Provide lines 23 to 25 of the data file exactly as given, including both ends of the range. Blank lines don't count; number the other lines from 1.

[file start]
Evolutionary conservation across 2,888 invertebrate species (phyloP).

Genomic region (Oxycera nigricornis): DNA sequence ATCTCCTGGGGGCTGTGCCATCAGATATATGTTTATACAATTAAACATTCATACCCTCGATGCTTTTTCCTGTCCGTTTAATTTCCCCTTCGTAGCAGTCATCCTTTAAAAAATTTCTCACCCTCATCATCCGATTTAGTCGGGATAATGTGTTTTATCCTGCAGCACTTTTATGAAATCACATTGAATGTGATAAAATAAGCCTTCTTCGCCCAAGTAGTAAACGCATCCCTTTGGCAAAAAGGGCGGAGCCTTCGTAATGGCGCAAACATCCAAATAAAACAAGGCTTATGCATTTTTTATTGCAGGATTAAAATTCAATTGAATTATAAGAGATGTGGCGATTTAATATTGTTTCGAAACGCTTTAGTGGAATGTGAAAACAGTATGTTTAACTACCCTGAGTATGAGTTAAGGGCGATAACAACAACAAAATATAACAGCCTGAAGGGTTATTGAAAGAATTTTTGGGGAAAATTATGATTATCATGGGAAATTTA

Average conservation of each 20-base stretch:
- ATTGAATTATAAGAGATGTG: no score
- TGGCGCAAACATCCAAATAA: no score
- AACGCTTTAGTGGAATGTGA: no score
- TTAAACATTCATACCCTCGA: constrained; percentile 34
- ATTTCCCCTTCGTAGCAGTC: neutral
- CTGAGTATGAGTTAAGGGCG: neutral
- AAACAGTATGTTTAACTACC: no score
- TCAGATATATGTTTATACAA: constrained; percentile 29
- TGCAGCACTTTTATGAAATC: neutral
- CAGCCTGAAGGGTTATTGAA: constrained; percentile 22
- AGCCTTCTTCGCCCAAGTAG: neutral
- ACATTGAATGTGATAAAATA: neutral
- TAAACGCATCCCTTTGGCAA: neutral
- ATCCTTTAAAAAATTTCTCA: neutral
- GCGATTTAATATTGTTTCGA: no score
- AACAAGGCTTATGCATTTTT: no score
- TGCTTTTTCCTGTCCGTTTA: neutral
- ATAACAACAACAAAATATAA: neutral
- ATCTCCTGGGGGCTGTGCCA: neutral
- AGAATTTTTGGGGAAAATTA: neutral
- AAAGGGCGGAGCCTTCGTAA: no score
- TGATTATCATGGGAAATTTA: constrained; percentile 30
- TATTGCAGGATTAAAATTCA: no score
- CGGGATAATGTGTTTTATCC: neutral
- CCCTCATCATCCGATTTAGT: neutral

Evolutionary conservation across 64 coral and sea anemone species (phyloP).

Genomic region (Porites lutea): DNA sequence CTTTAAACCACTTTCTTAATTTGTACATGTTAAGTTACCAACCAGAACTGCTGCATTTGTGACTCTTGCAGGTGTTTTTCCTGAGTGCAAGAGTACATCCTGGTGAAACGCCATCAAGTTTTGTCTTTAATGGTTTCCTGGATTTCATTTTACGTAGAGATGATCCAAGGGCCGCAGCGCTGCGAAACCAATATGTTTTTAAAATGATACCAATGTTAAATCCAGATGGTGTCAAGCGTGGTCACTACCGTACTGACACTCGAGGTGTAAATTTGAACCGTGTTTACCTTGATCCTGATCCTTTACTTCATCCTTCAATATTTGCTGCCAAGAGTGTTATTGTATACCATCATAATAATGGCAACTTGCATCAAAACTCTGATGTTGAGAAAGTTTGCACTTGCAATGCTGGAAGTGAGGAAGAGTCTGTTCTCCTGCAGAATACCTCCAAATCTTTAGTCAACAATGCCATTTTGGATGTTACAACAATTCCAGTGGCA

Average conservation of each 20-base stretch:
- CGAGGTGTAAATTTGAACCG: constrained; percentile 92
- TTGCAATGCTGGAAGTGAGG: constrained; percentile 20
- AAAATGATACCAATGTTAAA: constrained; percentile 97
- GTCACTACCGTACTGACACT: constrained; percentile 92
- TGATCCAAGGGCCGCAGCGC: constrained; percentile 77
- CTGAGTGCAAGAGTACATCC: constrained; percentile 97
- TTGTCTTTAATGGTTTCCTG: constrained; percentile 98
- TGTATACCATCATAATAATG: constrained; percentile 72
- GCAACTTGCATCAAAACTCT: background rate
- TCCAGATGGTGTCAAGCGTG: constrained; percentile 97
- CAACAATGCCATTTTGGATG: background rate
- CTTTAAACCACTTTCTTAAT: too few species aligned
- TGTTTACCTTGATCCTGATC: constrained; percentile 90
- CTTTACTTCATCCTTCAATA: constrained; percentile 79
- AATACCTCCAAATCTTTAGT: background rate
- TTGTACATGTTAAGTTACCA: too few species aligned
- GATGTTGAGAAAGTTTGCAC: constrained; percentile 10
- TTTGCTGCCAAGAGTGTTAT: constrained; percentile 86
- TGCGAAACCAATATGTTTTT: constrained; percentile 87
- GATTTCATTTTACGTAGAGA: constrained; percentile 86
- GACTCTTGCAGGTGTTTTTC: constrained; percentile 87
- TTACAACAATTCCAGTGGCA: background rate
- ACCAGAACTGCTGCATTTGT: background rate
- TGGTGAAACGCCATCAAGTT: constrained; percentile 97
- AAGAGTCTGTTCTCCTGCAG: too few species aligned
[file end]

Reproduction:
- AGAATTTTTGGGGAAAATTA: neutral
- AAAGGGCGGAGCCTTCGTAA: no score
- TGATTATCATGGGAAATTTA: constrained; percentile 30